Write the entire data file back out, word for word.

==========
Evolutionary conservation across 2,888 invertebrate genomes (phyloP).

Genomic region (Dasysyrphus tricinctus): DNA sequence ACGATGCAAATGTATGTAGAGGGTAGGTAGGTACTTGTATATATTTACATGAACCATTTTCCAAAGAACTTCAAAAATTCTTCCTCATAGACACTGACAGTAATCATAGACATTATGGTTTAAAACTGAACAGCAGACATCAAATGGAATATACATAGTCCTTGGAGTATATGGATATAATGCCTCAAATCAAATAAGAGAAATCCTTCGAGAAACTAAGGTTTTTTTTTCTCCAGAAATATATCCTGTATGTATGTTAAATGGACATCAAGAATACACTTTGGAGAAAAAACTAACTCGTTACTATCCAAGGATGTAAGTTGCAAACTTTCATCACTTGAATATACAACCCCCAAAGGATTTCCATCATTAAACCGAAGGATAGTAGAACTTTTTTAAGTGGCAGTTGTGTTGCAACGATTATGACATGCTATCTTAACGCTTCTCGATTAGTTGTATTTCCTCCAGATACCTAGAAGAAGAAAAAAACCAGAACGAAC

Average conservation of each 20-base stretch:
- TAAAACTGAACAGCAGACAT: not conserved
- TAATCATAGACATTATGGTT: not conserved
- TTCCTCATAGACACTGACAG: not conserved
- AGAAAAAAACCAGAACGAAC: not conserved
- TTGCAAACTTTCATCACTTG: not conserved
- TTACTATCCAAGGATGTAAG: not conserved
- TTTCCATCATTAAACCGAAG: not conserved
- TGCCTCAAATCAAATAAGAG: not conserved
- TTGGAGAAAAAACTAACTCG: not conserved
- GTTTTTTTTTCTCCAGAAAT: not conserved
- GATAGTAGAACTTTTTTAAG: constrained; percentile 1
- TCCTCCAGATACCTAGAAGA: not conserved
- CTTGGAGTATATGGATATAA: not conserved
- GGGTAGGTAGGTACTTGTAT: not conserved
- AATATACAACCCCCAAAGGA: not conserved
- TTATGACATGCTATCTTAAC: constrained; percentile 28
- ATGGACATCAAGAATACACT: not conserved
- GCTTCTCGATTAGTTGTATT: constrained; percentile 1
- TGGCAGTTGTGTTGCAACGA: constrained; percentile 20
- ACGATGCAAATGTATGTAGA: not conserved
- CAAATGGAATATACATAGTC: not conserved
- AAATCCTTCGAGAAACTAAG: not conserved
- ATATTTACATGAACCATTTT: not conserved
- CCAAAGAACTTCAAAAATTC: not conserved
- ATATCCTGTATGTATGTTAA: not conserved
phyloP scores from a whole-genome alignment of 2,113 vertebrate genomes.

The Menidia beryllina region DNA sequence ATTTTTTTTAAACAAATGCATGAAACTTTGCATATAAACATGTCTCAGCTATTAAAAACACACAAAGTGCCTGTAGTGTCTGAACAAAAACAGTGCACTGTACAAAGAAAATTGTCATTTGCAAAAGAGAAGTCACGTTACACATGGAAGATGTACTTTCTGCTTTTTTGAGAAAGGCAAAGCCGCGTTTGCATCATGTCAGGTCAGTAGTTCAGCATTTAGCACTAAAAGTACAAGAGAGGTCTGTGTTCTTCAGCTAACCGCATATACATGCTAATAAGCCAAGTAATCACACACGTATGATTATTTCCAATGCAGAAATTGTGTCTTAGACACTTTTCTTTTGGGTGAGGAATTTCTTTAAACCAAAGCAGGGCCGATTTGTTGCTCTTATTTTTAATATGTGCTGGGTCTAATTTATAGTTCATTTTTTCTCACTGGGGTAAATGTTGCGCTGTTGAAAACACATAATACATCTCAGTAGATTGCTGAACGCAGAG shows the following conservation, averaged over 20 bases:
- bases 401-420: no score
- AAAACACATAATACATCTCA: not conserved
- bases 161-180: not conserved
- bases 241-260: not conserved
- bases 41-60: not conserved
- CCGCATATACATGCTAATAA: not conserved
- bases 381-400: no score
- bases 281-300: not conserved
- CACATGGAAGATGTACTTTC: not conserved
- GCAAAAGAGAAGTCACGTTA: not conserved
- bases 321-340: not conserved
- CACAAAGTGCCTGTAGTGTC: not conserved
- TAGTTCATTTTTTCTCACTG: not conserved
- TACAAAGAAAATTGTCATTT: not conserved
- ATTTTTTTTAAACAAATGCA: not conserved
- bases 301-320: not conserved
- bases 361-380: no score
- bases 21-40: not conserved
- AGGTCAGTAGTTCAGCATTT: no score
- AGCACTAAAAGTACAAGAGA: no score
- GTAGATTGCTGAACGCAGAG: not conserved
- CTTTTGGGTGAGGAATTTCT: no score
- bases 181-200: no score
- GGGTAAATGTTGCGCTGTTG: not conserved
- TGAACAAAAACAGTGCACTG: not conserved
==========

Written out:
Evolutionary conservation across 2,888 invertebrate genomes (phyloP).

Genomic region (Dasysyrphus tricinctus): DNA sequence ACGATGCAAATGTATGTAGAGGGTAGGTAGGTACTTGTATATATTTACATGAACCATTTTCCAAAGAACTTCAAAAATTCTTCCTCATAGACACTGACAGTAATCATAGACATTATGGTTTAAAACTGAACAGCAGACATCAAATGGAATATACATAGTCCTTGGAGTATATGGATATAATGCCTCAAATCAAATAAGAGAAATCCTTCGAGAAACTAAGGTTTTTTTTTCTCCAGAAATATATCCTGTATGTATGTTAAATGGACATCAAGAATACACTTTGGAGAAAAAACTAACTCGTTACTATCCAAGGATGTAAGTTGCAAACTTTCATCACTTGAATATACAACCCCCAAAGGATTTCCATCATTAAACCGAAGGATAGTAGAACTTTTTTAAGTGGCAGTTGTGTTGCAACGATTATGACATGCTATCTTAACGCTTCTCGATTAGTTGTATTTCCTCCAGATACCTAGAAGAAGAAAAAAACCAGAACGAAC

Average conservation of each 20-base stretch:
- TAAAACTGAACAGCAGACAT: not conserved
- TAATCATAGACATTATGGTT: not conserved
- TTCCTCATAGACACTGACAG: not conserved
- AGAAAAAAACCAGAACGAAC: not conserved
- TTGCAAACTTTCATCACTTG: not conserved
- TTACTATCCAAGGATGTAAG: not conserved
- TTTCCATCATTAAACCGAAG: not conserved
- TGCCTCAAATCAAATAAGAG: not conserved
- TTGGAGAAAAAACTAACTCG: not conserved
- GTTTTTTTTTCTCCAGAAAT: not conserved
- GATAGTAGAACTTTTTTAAG: constrained; percentile 1
- TCCTCCAGATACCTAGAAGA: not conserved
- CTTGGAGTATATGGATATAA: not conserved
- GGGTAGGTAGGTACTTGTAT: not conserved
- AATATACAACCCCCAAAGGA: not conserved
- TTATGACATGCTATCTTAAC: constrained; percentile 28
- ATGGACATCAAGAATACACT: not conserved
- GCTTCTCGATTAGTTGTATT: constrained; percentile 1
- TGGCAGTTGTGTTGCAACGA: constrained; percentile 20
- ACGATGCAAATGTATGTAGA: not conserved
- CAAATGGAATATACATAGTC: not conserved
- AAATCCTTCGAGAAACTAAG: not conserved
- ATATTTACATGAACCATTTT: not conserved
- CCAAAGAACTTCAAAAATTC: not conserved
- ATATCCTGTATGTATGTTAA: not conserved
phyloP scores from a whole-genome alignment of 2,113 vertebrate genomes.

The Menidia beryllina region DNA sequence ATTTTTTTTAAACAAATGCATGAAACTTTGCATATAAACATGTCTCAGCTATTAAAAACACACAAAGTGCCTGTAGTGTCTGAACAAAAACAGTGCACTGTACAAAGAAAATTGTCATTTGCAAAAGAGAAGTCACGTTACACATGGAAGATGTACTTTCTGCTTTTTTGAGAAAGGCAAAGCCGCGTTTGCATCATGTCAGGTCAGTAGTTCAGCATTTAGCACTAAAAGTACAAGAGAGGTCTGTGTTCTTCAGCTAACCGCATATACATGCTAATAAGCCAAGTAATCACACACGTATGATTATTTCCAATGCAGAAATTGTGTCTTAGACACTTTTCTTTTGGGTGAGGAATTTCTTTAAACCAAAGCAGGGCCGATTTGTTGCTCTTATTTTTAATATGTGCTGGGTCTAATTTATAGTTCATTTTTTCTCACTGGGGTAAATGTTGCGCTGTTGAAAACACATAATACATCTCAGTAGATTGCTGAACGCAGAG shows the following conservation, averaged over 20 bases:
- bases 401-420: no score
- AAAACACATAATACATCTCA: not conserved
- bases 161-180: not conserved
- bases 241-260: not conserved
- bases 41-60: not conserved
- CCGCATATACATGCTAATAA: not conserved
- bases 381-400: no score
- bases 281-300: not conserved
- CACATGGAAGATGTACTTTC: not conserved
- GCAAAAGAGAAGTCACGTTA: not conserved
- bases 321-340: not conserved
- CACAAAGTGCCTGTAGTGTC: not conserved
- TAGTTCATTTTTTCTCACTG: not conserved
- TACAAAGAAAATTGTCATTT: not conserved
- ATTTTTTTTAAACAAATGCA: not conserved
- bases 301-320: not conserved
- bases 361-380: no score
- bases 21-40: not conserved
- AGGTCAGTAGTTCAGCATTT: no score
- AGCACTAAAAGTACAAGAGA: no score
- GTAGATTGCTGAACGCAGAG: not conserved
- CTTTTGGGTGAGGAATTTCT: no score
- bases 181-200: no score
- GGGTAAATGTTGCGCTGTTG: not conserved
- TGAACAAAAACAGTGCACTG: not conserved